At the poorly advertised and signposted hospital cuts consultation drop in at Hebden Bridge Town Hall on 5th April – where very few people turned up, unsurprisingly – Calderdale Clinical Commissioning Group staff were trotting out the usual spin about the reasons for the cuts (which they said aren’t cuts, but “rationalisation”).
The most commonly stated justification was that the aging population is costing the NHS so much money that there’s not enough to carry on without cuts – or rationalisation, as they were calling it.
This is one of the many examples of SPIN in the consultation document: that the demographic timebomb of the aging baby boomer generation is about to blow our NHS out of the water, with:
“many more people living longer often with long term illnesses such as heart disease, diabetes and chronic chest problems and more with dementia.”(“Have Your Say” Consultation Document, page 7, more on p8)
FACT: This is a zombie policy – the health care costs associated with an aging population account for a small proportion of NHS spending and are not set to increase drastically.
Healthy life expectancy – the number of years a person on average can expect to be in good health – has increased. This means the extra years of life will not necessarily be in poor health, and will therefore not cost more to provide healthcare.
The policy survives because policy makers persist in accepting its false premise. The mechanism for promoting this zombie policy is through an abuse of statistics that rely on simple population projections, assume the connection between aging and costs and chronic illnesses and fail to factor in that people are living longer, healthier and more productive lives.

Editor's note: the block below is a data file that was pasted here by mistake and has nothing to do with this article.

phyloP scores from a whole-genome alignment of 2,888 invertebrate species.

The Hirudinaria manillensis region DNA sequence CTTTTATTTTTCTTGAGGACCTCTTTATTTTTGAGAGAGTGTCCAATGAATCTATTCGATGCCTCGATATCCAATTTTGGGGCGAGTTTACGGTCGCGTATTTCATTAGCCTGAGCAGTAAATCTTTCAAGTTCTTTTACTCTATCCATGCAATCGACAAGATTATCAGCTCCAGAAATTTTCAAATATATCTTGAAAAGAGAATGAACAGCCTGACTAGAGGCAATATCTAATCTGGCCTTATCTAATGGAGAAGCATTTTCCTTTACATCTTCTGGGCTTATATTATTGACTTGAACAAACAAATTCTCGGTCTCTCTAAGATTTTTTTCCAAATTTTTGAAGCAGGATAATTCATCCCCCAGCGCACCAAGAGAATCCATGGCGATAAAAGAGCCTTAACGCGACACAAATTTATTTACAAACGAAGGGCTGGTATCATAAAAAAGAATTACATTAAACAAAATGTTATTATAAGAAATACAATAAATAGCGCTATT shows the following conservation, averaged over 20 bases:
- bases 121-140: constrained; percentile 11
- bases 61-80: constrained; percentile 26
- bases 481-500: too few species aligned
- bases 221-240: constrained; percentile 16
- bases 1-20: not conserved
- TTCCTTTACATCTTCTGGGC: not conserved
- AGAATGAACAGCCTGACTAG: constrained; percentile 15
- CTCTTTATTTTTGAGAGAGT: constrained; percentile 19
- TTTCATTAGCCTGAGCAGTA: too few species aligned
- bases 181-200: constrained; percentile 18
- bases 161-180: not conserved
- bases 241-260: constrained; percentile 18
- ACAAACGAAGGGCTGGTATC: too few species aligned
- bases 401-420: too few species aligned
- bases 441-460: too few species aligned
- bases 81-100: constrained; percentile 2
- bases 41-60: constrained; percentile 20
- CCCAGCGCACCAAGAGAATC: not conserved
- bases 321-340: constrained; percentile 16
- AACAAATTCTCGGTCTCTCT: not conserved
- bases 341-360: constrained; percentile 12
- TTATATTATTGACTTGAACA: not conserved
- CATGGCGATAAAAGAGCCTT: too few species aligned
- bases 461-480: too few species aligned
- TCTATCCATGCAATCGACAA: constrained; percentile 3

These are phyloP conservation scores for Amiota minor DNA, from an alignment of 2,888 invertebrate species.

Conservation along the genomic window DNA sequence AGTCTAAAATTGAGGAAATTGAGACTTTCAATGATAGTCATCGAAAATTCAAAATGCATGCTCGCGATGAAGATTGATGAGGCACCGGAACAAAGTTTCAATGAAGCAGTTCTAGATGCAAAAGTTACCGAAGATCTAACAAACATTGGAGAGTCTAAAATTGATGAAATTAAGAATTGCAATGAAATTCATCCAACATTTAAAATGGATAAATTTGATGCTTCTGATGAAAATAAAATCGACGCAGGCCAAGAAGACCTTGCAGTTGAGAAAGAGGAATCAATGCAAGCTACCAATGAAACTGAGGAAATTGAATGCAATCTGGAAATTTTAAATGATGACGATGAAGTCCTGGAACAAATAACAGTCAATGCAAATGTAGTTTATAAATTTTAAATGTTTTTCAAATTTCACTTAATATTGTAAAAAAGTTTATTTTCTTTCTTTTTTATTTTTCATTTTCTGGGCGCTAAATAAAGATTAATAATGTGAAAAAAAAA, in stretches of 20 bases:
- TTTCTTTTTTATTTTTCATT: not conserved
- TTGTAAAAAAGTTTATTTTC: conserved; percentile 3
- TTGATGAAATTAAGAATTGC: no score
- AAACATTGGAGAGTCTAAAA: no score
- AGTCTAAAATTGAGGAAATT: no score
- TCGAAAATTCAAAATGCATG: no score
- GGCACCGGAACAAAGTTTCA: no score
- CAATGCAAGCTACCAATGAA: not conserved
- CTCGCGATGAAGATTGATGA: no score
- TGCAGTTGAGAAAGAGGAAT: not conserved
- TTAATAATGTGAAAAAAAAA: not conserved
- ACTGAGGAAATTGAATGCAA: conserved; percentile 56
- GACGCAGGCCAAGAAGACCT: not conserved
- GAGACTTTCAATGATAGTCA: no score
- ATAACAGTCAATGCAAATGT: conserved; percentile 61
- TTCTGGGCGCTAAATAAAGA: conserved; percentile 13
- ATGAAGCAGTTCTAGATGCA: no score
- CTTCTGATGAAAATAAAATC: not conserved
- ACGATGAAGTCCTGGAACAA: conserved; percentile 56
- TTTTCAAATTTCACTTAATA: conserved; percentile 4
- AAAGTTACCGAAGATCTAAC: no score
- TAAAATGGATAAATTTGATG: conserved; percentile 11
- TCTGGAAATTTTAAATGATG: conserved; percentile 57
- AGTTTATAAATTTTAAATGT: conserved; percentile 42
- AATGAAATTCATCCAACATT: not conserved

This misuse of statistics is one of the roots of NHS England’s July 2013 warning of a funding gap ‘of around £30 billion between 2013-14 and 2020-21’, which is now being used to justify the Calderdale & Huddersfield hospital cuts.
Health spending projections from a House of Lords select committee, the Office for Budget Responsibility, the Nuffield Trust and the Institute for Fiscal Studies similarly all ignored data about increased healthy life expectancy and made the false assumption that aging is a main driver of cost rises.
Politicians and policy makers use the myth of the aging population as a cover for poor policy decisions – namely, using precious public funds to bail out the banks at the expense of paying for care.
Far from increasing, the amount spent on social care services for older people has fallen nationally by £1.4 billion (8.0%) from 2010-11 to 2012-13. The number of people receiving state-funded care fell from 1.8 million in 2008-9 to 1.3 million in 2012-13.
The 65+ generation are net contributors to the UK public purse by £36.6bn/year. They are not a burden on society or the NHS.